The Difference Between Invention And Innovation

The following is an excerpt from StandOut: The Groundbreaking New Strengths Assessment From the Leader of the Strengths Revolution by Marcus Buckingham (reprinted with permission of ThomasNelson, Inc.). For more information please visit

A few years ago in a study of top-performing managers for Best Buy, I had the chance to interview Ralph Gonzalez. Ralph had successfully transformed one of Best Buy’s lowest-performing stores into a repeat award winner. On virtually every metric, from revenues to profitability to employee engagement to “shrink,” he had taken his team from the bottom 10 per cent to the top. What had he done, I asked him, to effect such a dramatic transformation?

He told me that he had played on his likeness to a young Fidel Castro, that he had called his store “La Revolucion,” that he had posted a “Declaracion de Revolucion” in the break room, that he had made the supervisors wear army fatigues, and then, as I was scribbling all this down, he told me about the whistle.

It was a brilliant innovation. Since initially his store was at the bottom of every district performance table, he wanted to give his people a way to celebrate that excellence was indeed happening in his store, and that it was happening all the time. So he gave everyone a whistle and told them to blow the whistle whenever they saw anyone do anything good. It didn’t matter if the person they saw was their superior or was working over in another department; if they saw somebody go above and beyond, they were to blow the whistle

“Didn’t it make the store incredibly loud?” I asked.

“Sure,” he replied, with a glinty Castro grin. “But it energized the store. It energized me. Heck, it even energized the customers. They loved it.”

StandOut Dust Jacket

I was so taken with this innovation I wrote about it in Now, Discover Your Strengths. What I didn’t describe is what happened next. Having been shared at a number of company gatherings, the “whistle story” started to take on a life of its own. All of a sudden it began cropping up in different districts and regions around the country. “Whistles for everyone!” There was even talk of devising a system to properly implement the whistle inside a store. Managers would have green whistles, supervisors white, and frontline blue-shirts regular silver whistles. Here are the twelve conditions when whistles can be blown—and here are the 20 conditions when the whistle must not be blown, no exceptions. What had begun as a vibrant expression of a particular person’s personality was fast mutating into a “Standard Operating Procedure.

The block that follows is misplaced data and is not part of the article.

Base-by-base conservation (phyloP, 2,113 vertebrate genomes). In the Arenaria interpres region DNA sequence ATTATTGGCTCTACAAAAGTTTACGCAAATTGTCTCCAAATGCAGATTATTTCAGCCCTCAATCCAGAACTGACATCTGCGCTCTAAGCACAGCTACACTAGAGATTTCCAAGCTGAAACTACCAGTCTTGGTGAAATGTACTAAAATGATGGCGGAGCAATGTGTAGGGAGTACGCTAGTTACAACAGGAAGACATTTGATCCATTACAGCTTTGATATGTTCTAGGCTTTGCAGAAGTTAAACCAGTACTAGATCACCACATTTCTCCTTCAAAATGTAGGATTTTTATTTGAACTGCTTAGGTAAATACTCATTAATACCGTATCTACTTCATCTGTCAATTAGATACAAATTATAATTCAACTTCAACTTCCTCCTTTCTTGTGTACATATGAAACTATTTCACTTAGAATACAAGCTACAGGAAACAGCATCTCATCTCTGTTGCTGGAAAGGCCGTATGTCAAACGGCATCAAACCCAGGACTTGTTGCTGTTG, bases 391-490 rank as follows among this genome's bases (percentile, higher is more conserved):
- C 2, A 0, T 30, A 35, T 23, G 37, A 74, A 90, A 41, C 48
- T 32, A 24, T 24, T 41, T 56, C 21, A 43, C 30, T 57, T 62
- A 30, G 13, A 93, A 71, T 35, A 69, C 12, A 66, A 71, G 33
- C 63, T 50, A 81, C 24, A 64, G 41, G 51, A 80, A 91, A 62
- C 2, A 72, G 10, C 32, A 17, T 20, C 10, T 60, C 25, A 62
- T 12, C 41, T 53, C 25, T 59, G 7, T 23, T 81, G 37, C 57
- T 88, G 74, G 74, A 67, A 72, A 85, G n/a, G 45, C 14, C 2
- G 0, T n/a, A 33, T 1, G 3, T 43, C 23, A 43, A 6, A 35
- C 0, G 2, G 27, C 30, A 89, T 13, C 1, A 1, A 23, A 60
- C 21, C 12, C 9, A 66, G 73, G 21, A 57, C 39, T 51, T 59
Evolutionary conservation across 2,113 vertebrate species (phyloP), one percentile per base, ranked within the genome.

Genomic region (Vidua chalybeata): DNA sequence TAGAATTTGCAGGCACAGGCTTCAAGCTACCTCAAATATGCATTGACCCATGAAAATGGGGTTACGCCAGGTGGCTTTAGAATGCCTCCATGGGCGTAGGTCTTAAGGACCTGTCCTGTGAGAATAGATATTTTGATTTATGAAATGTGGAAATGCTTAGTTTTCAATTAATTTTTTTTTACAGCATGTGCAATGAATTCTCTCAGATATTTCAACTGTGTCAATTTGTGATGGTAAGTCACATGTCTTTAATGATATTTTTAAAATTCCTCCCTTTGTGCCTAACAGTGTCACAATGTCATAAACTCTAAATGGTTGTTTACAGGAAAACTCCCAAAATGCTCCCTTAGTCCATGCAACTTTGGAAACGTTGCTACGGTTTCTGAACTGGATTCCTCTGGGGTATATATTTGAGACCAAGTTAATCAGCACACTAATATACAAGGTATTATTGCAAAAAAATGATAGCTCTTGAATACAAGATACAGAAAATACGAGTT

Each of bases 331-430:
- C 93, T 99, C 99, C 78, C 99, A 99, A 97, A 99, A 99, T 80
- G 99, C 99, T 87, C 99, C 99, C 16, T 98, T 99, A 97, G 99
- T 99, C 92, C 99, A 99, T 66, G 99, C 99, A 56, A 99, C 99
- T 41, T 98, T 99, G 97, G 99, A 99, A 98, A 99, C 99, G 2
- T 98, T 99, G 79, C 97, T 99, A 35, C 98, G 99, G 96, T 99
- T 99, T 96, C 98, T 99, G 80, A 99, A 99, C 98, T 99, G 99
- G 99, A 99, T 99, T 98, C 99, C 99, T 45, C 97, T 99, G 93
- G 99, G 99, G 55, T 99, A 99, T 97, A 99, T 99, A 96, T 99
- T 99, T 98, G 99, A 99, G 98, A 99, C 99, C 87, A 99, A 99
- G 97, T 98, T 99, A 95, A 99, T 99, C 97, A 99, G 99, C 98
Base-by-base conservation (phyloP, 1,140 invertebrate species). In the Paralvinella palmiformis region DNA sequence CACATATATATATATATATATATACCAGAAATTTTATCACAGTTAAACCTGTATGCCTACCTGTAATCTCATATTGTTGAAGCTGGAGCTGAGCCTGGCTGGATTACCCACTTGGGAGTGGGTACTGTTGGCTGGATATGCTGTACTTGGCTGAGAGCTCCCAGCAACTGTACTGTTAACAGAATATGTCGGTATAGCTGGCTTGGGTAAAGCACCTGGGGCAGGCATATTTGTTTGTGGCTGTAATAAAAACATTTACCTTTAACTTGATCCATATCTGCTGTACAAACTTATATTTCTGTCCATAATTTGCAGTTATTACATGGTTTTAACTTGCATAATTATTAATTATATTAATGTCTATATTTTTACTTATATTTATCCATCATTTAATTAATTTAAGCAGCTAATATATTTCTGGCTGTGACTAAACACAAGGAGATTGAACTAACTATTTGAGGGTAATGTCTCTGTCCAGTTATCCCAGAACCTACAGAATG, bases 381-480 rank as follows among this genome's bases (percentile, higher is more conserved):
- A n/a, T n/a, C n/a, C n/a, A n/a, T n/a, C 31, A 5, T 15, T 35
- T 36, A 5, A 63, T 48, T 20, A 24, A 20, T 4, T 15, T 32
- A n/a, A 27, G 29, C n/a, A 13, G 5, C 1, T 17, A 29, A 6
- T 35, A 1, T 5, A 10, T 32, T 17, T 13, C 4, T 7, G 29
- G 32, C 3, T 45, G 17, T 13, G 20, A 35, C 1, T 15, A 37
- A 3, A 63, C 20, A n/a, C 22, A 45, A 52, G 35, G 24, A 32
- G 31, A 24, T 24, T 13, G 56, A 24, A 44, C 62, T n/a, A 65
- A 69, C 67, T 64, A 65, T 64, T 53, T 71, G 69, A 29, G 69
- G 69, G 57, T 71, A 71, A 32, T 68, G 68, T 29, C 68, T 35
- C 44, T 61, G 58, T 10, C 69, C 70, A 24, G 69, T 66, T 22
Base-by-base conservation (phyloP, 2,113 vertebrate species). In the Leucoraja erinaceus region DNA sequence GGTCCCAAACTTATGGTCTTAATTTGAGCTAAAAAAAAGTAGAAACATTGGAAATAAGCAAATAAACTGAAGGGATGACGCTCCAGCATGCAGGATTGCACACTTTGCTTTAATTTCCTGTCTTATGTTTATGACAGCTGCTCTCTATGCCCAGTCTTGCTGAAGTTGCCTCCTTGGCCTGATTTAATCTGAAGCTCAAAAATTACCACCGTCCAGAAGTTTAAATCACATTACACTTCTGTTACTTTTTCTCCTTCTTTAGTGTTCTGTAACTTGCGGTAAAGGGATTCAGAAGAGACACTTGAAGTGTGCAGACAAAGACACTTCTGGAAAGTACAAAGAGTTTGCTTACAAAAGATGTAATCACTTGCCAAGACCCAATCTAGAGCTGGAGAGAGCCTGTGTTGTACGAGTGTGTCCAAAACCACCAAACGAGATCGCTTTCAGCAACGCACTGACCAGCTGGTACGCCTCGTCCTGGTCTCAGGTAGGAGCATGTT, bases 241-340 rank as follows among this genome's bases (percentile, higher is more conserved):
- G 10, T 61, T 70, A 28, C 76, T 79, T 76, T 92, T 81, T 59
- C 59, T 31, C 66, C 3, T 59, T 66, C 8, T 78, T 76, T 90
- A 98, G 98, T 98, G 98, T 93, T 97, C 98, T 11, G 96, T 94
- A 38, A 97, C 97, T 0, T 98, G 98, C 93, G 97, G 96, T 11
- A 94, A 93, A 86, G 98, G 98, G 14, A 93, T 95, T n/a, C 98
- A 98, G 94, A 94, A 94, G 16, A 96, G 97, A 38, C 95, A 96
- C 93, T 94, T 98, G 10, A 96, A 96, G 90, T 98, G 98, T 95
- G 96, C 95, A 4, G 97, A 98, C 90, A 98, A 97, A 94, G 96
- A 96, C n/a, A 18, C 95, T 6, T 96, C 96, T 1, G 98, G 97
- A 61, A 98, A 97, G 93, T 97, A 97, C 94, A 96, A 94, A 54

Fortunately, some wise Best Buy executives, realising that this innovation was almost entirely dependent on the presence of Ralph himself, stepped in and killed the mutation before it could spread.

Ralph’s whistle reveals both the problem and the power of innovation: namely that innovation is a practice, not an idea. Invention is an idea, a novel idea, and, like all ideas, a novel idea is easily transferable from person to person—introduce one person to the concept of personal liberty, he tells another, she passes it on to a third, and, like a benign infection, pretty soon the whole country is swept up in the mission to secure personal liberty for all.

Innovation is “novelty that can be applied.” This means that there is a person involved, someone actually doing the doing, a Ralph. An innovation is transferable only if the person you are delivering the innovation to has the same strengths as the person who created it in the first place. What is effective and authentic in the hands of one person looks forced, fake, and foolish in the hands of another.

We see this most glaringly on the world stage. The equivalent of the “whistle” for U.S. presidents is the military photo-shoot. If a president or a presidential candidate can secure an appearance with the military, the visual image reads as powerful and authoritative. But, of course, this “best practice” depends heavily on who the practitioner is. Have President George W. Bush land on an aircraft carrier and emerge in full flight gear, and he looks authentically presidential (despite the subsequent overreach of the “Mission Accomplished” banner behind him). Have Michael Dukakis poke his head out of the turret of a tank and he looks, well, silly.